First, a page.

Increasing the rent’s never easy. First, you need to work out when to increase it and by how much, and then you’re faced with the unpleasant task of delivering the bad news to your tenants.
But put these difficulties to one side for a moment and see the situation for what it is: your rental property is an income-producing asset, and ever increasing mortgage rates, insurance fees and maintenance costs are likely putting the squeeze on your bank account.
In some cases, a small rent hike might even be the difference between offering your property as a home to renters and asking them to move out so that you can move in. And in that scenario, no one’s a winner.
With that in mind, here’s our guide to raising the monthly rent.
Increasing the rent doesn’t necessarily mean your tenants will want to leave the property. Picture: realestate.com.au/rent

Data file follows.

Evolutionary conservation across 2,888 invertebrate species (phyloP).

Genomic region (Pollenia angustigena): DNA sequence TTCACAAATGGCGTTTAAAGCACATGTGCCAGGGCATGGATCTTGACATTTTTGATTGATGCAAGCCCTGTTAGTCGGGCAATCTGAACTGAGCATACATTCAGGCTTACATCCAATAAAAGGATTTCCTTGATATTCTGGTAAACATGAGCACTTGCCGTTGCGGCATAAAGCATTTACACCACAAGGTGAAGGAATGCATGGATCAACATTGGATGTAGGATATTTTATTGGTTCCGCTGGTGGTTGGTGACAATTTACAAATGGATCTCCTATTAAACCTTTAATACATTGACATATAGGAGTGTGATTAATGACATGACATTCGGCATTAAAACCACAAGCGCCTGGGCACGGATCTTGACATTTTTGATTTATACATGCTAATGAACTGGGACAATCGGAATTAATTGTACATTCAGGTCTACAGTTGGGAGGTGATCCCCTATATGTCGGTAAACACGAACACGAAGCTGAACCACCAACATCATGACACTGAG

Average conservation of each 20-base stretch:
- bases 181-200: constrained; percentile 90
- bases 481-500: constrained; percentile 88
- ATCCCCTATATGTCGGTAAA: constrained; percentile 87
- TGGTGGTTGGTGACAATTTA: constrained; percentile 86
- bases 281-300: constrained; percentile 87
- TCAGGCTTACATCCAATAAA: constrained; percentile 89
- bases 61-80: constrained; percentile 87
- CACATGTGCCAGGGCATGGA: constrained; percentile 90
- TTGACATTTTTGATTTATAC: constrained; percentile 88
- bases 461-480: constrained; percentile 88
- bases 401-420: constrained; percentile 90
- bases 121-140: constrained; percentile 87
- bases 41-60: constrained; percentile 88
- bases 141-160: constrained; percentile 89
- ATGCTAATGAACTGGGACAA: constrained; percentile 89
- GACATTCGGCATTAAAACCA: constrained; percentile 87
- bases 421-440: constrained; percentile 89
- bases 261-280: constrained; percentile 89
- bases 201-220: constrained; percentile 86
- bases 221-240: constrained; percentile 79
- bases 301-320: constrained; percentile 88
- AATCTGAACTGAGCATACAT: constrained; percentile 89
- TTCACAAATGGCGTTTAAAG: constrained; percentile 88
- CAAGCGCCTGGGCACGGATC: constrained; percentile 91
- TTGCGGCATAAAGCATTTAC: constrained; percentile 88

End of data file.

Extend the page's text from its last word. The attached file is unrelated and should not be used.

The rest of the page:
While an increase in your monthly expenses might encourage you to think about raising the rent, you should review the market before taking any decisive action.
Ultimately, rental prices are determined by the law of supply and demand. The more people there are looking for a property and the less rental properties there are available, the easier it is for landlords to raise the rent.
One of the best ways for landlords to determine whether they can increase the rent without losing their tenants is to compare the rent they’re charging with the rent of similar properties in the local area. If others are charging more, there’s a high chance you’ll be able to increase your rent.
And it’s worth keeping an eye on vacancy rates, too. Most analysts agree that when rates are around the 1% or 2% mark, landlords generally set the terms and are able to increase rents; when they rise above 3%, however, the power generally lies with renters.